After 5 years of actively collecting horror DVDs, the time has come to start getting rid of the ones which I'll never watch again before I end up on "Hoarders". It's a slippery slope, and I'm getting closer to sliding all the way down every time I come back from the pawn shop.
A few things have prompted my decision to do this which I'll present for you as a list. If you can identify with any of my reasons, it may be time for you to at least think about de-hoarding too.
1. I don't weigh 500 lbs so I'm not going to make "show and tell" YouTube videos of my collection.
I've never intended to create a background of shelves full of DVDs to make other people feel jealous or to compensate for the inadequacies of my own unhealthy lifestyle choices. I may eat total crap and drink far too many Monster energy drinks, but I only weigh 168 lbs (just so you know) and don't spend all day slumped in front of the television watching movies.
Owning thousands of DVDs doesn't make you a better movie fan or make you better than anyone else, it simply means that you've had more money than sense and bought more DVDs.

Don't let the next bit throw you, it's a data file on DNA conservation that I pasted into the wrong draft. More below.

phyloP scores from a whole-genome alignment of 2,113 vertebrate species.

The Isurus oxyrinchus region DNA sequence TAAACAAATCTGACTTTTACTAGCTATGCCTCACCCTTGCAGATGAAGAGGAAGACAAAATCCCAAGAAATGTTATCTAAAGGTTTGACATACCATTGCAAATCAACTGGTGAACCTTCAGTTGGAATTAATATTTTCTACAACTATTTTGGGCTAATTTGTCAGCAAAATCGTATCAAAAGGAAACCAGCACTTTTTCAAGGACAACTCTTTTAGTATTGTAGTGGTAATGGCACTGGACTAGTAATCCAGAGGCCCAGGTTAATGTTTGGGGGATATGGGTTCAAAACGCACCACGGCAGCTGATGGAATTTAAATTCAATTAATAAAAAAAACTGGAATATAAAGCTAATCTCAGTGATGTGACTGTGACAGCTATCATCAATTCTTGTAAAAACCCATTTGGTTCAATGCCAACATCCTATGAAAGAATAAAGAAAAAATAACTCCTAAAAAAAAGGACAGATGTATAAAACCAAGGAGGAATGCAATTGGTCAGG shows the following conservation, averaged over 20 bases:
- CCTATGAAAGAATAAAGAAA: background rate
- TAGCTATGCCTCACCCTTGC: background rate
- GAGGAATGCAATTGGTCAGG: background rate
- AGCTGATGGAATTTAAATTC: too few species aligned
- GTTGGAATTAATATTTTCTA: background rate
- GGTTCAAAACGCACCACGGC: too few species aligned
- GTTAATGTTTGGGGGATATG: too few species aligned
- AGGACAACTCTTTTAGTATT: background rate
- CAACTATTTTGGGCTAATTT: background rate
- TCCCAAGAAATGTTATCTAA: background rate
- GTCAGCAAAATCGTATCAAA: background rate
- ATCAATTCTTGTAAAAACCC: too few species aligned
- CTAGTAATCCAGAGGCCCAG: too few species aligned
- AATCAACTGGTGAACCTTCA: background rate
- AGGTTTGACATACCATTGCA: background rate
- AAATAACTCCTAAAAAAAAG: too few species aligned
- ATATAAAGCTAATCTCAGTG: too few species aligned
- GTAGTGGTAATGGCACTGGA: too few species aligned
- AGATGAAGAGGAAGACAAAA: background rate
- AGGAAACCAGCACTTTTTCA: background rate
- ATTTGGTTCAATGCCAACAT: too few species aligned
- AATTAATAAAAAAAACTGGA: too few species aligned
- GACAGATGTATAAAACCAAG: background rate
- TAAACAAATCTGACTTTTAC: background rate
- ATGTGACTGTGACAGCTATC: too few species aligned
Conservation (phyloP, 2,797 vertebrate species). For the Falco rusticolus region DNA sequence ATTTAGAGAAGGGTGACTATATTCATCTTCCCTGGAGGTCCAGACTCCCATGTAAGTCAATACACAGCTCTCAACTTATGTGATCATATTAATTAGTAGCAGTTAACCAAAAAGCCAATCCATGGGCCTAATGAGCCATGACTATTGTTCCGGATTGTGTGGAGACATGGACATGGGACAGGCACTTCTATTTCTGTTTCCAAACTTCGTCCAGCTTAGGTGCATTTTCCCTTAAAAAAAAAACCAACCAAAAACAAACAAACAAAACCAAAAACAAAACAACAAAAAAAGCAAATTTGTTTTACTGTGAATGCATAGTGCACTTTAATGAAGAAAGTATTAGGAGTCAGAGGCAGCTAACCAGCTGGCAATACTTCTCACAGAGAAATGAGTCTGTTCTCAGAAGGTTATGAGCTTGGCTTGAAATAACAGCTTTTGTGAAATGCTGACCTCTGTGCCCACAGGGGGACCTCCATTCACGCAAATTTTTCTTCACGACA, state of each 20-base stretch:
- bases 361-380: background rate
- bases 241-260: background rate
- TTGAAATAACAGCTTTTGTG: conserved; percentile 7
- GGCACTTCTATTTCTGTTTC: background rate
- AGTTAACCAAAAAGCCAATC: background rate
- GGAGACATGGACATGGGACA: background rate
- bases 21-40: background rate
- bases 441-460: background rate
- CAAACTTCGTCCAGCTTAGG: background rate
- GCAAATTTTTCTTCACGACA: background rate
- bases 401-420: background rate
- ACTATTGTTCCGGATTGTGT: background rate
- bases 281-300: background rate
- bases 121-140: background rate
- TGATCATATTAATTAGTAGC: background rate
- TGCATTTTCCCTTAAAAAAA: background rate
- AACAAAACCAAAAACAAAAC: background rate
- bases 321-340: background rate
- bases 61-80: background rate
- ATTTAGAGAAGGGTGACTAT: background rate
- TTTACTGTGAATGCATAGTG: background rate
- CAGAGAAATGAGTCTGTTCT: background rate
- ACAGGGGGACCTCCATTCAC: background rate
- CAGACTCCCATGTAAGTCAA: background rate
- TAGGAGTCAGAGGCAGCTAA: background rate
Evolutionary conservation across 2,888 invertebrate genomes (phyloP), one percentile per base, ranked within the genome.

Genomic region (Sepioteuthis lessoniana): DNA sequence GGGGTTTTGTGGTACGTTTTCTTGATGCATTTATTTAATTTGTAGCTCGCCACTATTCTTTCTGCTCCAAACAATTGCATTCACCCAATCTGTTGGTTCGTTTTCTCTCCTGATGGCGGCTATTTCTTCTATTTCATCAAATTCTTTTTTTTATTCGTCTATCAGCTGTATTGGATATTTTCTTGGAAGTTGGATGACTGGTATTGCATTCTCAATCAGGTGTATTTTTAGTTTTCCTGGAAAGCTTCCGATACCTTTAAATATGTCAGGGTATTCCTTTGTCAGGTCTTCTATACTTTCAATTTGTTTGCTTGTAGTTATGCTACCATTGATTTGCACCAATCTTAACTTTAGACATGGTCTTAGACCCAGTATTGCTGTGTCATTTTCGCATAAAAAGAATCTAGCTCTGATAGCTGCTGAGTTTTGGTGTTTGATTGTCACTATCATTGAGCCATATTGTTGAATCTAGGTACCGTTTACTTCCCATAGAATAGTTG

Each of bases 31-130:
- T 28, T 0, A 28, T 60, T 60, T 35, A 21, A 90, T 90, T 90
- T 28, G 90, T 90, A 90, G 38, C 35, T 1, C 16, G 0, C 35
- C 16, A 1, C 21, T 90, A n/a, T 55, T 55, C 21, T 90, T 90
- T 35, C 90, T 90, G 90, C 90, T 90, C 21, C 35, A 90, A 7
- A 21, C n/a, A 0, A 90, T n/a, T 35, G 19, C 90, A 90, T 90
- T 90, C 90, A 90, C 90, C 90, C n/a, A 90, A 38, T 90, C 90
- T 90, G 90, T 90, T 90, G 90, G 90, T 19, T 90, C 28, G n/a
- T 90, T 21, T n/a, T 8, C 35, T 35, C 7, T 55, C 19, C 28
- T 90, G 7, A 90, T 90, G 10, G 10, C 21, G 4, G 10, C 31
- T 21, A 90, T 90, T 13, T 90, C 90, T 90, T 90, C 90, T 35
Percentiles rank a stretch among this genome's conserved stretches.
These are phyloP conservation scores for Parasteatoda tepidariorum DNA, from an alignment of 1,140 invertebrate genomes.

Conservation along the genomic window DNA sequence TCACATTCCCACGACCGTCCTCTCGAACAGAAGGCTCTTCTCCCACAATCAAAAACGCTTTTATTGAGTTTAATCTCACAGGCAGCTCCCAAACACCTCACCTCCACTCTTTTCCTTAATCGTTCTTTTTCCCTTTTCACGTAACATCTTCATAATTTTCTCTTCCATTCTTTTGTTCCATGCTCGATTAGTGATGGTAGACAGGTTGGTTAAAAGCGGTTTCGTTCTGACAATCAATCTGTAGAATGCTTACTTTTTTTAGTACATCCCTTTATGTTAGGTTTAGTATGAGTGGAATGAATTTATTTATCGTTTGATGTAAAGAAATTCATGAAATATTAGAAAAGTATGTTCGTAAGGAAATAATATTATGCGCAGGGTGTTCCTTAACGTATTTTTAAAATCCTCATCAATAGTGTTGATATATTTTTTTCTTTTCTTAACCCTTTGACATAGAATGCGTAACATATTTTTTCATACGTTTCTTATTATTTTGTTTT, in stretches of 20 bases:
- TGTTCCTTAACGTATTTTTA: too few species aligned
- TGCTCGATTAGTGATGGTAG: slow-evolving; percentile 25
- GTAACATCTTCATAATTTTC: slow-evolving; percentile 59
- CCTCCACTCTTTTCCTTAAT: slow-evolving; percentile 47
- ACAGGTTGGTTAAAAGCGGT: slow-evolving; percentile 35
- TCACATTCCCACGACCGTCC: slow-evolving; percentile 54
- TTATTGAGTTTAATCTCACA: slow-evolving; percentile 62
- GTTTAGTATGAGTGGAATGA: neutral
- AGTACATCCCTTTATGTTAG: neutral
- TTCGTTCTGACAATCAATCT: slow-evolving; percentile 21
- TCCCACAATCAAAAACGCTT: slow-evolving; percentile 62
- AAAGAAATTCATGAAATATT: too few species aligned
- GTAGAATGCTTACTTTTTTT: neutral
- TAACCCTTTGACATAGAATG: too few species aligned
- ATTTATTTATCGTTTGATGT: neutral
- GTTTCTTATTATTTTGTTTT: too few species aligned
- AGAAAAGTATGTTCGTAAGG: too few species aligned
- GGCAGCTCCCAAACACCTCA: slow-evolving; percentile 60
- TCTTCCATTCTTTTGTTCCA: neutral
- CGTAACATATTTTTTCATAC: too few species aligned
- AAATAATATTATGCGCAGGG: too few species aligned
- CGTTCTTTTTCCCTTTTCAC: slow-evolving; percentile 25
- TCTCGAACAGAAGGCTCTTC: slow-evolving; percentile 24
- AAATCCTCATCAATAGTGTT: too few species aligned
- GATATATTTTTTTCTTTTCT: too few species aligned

2. I only bought my DVDs for something to watch.
I haven't had cable or Netflix for years; I just bought DVDs to watch instead. Now that I've seen them, reviewed them, and discovered that most of them are easily available online anyway, they can go.
I don't suffer from nostalgia. My visual memory is too good. If it wasn't for this blog, I would probably never rewatch any movie.
3. A lot of horror movies are too childish.
I'm a fully grown man in my early 40s. What use are movies about American teenagers to me?
Since I'm English, I barely identified with the protagonists even when I was the same age. Americans in movies come across as coddled children compared to people from other countries, and they disgust me. To be honest, my entertainment pleasure has started to come from watching entitled idiots get hacked to death or eaten rather than enjoying the story. Unfortunately, that leaves me even more frustrated as such wish fulfillment never comes true.